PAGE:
Friday, March 29, 2013

Euchred by Euphues

At the firm request of my editor, I have been instructed to begin with a caveat that applies to what follows. Hence I state the following -- we must be ever mindful that political correctness at its silliest has never done one fiftieth the harm as the reverse.

That said, I will put forward the position that Euphues has a lot to answer for. But who is Euphues?

This figure is the protagonist in John Lyly's Elizabethan novel The Anatomy of Wit, written in 1578. The character goes to some length to avoid any phraseology that could be construed as crude or stark, and opts continually for the graceful, the florid, the pretty. That approach led us to the term "euphemism", a usage that has become all too common in the world today.

As I am sure Lyly knew, the word stems from the Greek euphemizein, meaning "to speak with fair words." To the ancient Greeks, this was rather important. Gods could listen to human conversations, and if they overheard a slander or a disparaging term, the speaker could be in for a very rough ride. It was therefore wise, to use the phrase common today, to be politically correct.

In the world of ancient Greece, this made some sense. In today's world, I am not sure that NOT calling a spade a spade makes any sense at all.

Some instances might help one grasp the nettle. So to speak.

Were Euphues with us today, he would state that criminals are "unsavory characters"; one who is bald is "comb-free"; censorship becomes "selective speech" and a crime rate described as a "street activity index."

This tendency reaches a sort of apotheosis when the word "rape" rises its ugly head. This unspeakable act is now, in law, subsumed under the term "sexual assault", and can include any number of sexual crimes up to and including bestiality and incest. The term "rape" gets lost in the shuffle. It has even affected agriculture, where, at least in North America, "rapeseed" has morphed into "canola".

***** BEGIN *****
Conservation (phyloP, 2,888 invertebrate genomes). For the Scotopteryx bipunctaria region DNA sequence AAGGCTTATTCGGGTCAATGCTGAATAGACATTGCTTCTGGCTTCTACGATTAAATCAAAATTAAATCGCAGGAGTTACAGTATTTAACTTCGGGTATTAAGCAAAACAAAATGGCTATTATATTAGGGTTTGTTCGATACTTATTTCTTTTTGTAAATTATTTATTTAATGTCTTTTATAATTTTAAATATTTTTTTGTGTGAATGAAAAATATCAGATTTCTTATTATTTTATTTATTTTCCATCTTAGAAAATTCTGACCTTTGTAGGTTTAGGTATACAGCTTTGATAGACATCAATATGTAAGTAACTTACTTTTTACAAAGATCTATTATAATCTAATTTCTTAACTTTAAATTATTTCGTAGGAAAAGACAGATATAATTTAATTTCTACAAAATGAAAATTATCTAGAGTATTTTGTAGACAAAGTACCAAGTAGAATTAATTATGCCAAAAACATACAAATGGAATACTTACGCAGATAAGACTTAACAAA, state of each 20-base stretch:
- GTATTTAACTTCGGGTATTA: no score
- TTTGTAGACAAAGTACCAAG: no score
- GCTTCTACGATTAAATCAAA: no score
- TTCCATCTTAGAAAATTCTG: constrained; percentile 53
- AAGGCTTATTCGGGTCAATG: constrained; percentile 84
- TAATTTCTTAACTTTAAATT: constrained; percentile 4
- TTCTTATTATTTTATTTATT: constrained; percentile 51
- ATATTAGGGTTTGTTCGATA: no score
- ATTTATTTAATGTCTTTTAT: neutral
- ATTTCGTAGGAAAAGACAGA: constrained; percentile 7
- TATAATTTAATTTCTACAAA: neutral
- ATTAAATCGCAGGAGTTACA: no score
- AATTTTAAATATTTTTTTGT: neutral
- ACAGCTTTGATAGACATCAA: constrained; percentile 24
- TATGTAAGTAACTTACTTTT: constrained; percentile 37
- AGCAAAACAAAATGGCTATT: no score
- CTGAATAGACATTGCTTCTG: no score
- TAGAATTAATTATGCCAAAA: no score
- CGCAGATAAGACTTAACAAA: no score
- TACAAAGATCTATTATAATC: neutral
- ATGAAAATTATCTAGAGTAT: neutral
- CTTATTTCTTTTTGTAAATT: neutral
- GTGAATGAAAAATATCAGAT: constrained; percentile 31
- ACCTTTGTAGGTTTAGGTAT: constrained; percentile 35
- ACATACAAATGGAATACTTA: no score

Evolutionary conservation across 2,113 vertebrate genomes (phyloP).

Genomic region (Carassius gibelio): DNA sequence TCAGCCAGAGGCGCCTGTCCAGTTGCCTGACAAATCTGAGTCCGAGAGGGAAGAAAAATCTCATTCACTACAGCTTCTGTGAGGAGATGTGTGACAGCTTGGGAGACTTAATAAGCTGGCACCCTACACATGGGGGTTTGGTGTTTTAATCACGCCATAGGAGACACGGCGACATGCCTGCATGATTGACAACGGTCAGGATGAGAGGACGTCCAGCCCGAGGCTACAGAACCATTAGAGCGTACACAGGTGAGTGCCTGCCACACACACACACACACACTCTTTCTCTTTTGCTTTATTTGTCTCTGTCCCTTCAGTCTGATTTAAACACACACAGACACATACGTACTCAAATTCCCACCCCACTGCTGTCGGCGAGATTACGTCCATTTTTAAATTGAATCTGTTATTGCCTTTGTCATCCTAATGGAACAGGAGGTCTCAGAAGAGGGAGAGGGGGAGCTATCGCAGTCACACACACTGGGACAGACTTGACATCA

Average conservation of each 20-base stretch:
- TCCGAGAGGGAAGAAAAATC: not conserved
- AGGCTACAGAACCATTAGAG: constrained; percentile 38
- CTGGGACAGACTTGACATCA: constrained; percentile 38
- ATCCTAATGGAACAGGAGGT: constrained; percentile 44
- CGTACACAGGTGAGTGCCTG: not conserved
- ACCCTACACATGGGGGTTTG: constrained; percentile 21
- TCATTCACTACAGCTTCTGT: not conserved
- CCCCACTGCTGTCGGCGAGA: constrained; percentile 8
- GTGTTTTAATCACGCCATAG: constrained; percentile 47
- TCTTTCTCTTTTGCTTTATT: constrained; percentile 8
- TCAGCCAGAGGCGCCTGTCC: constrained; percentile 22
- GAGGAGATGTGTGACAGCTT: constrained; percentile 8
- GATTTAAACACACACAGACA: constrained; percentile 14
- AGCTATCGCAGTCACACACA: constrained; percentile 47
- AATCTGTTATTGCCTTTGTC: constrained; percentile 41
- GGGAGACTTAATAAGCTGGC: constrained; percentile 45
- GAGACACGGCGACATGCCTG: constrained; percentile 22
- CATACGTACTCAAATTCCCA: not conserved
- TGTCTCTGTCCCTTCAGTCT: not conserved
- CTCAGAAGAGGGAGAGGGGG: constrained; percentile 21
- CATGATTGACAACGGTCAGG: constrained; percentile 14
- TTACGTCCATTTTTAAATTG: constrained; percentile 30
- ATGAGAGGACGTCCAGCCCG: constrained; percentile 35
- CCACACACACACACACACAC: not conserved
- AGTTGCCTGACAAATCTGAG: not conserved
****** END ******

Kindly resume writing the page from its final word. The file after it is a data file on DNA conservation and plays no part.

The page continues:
And there has been an alteration since the Roman first coined the term. The word "rape" derives from the Latin rapere, meaning to abduct (usually for the purpose of marriage, a la the Sabine women). And at no point can I find reference in Latin writings to women, by their actions or clothing, being responsible for a sexual attack upon them. In Islam, however....but this would be a digression too far.

Ultimately, of course, euphemisms fail. Everyone knows very well what lies beyond the term being prettified. So Gertrude Stein -- a rose is a rose is a rose. So Simone -- rape is rape is rape.

I am not, however, as polemic on the subject as, say Andrea Dworkin, and conclude this little missive with the thought that the only difference between rape and rapture, and this difference is crucial, is.....consent.

Enough, or too much.

Friday, March 22, 2013

The Past -- Teacher Or Tyrant?

The writer William Faulkner wrote somewhere  that "The past is never dead. It's not even past".* These words came to mind as I was in the process of reviewing a paper received from my daughter Victoria, a history professor currently at Cambridge University. The piece was designed for publication in some journal or other, and my views were sought.

Of course, she needed my opinion about as much as she needed a hole in the head, but this was, for Vicky, a kind of peace offering. We recently had had a rather nasty dust-up over her habit of appearing as a constant victim in films of the 'slasher' variety, something I think she should bring to a halt. She countered with the fact that she was well-remunerated for these appearances, to which I responded that there was a name for acts where money was given for certain behaviours, and things escalated from there.

I have learned since that she has become involved with an archaeologist connected with Oxford University who takes a similar view to my own, and to which (apparently) Vicky is paying attention. I live in hope.

Her paper was, as usual, well-written and well-researched. Its thesis could be seen as a doubled-edged sword; that is, the past can be both beneficial or harmful, depending on how that past is perceived.